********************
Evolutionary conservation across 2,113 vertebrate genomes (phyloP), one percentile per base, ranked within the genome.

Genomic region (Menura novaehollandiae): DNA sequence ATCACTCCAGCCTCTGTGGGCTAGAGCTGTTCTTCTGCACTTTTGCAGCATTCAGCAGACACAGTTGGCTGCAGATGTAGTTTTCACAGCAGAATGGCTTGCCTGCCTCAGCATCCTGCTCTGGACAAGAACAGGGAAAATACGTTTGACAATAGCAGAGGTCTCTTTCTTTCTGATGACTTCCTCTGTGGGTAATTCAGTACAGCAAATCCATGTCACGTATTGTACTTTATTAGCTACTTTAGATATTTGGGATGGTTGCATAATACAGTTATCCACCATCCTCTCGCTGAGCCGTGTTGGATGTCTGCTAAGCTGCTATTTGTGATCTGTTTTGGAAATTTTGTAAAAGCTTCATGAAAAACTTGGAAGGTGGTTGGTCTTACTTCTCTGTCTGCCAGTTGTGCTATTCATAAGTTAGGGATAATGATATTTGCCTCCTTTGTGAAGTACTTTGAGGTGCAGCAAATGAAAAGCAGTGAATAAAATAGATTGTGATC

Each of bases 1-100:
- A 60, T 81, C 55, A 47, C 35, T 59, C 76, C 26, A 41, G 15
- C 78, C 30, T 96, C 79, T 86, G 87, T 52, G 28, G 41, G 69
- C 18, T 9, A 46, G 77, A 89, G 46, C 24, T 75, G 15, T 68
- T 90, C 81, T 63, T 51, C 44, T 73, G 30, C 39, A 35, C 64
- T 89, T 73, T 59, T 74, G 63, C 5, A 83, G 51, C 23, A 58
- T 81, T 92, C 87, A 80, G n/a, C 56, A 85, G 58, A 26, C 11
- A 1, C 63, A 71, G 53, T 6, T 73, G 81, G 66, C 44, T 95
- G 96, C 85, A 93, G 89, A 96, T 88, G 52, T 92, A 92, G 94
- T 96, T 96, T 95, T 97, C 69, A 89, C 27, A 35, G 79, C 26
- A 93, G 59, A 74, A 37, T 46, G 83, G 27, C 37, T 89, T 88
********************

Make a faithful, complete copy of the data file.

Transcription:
Evolutionary conservation across 2,113 vertebrate genomes (phyloP), one percentile per base, ranked within the genome.

Genomic region (Menura novaehollandiae): DNA sequence ATCACTCCAGCCTCTGTGGGCTAGAGCTGTTCTTCTGCACTTTTGCAGCATTCAGCAGACACAGTTGGCTGCAGATGTAGTTTTCACAGCAGAATGGCTTGCCTGCCTCAGCATCCTGCTCTGGACAAGAACAGGGAAAATACGTTTGACAATAGCAGAGGTCTCTTTCTTTCTGATGACTTCCTCTGTGGGTAATTCAGTACAGCAAATCCATGTCACGTATTGTACTTTATTAGCTACTTTAGATATTTGGGATGGTTGCATAATACAGTTATCCACCATCCTCTCGCTGAGCCGTGTTGGATGTCTGCTAAGCTGCTATTTGTGATCTGTTTTGGAAATTTTGTAAAAGCTTCATGAAAAACTTGGAAGGTGGTTGGTCTTACTTCTCTGTCTGCCAGTTGTGCTATTCATAAGTTAGGGATAATGATATTTGCCTCCTTTGTGAAGTACTTTGAGGTGCAGCAAATGAAAAGCAGTGAATAAAATAGATTGTGATC

Each of bases 1-100:
- A 60, T 81, C 55, A 47, C 35, T 59, C 76, C 26, A 41, G 15
- C 78, C 30, T 96, C 79, T 86, G 87, T 52, G 28, G 41, G 69
- C 18, T 9, A 46, G 77, A 89, G 46, C 24, T 75, G 15, T 68
- T 90, C 81, T 63, T 51, C 44, T 73, G 30, C 39, A 35, C 64
- T 89, T 73, T 59, T 74, G 63, C 5, A 83, G 51, C 23, A 58
- T 81, T 92, C 87, A 80, G n/a, C 56, A 85, G 58, A 26, C 11
- A 1, C 63, A 71, G 53, T 6, T 73, G 81, G 66, C 44, T 95
- G 96, C 85, A 93, G 89, A 96, T 88, G 52, T 92, A 92, G 94
- T 96, T 96, T 95, T 97, C 69, A 89, C 27, A 35, G 79, C 26
- A 93, G 59, A 74, A 37, T 46, G 83, G 27, C 37, T 89, T 88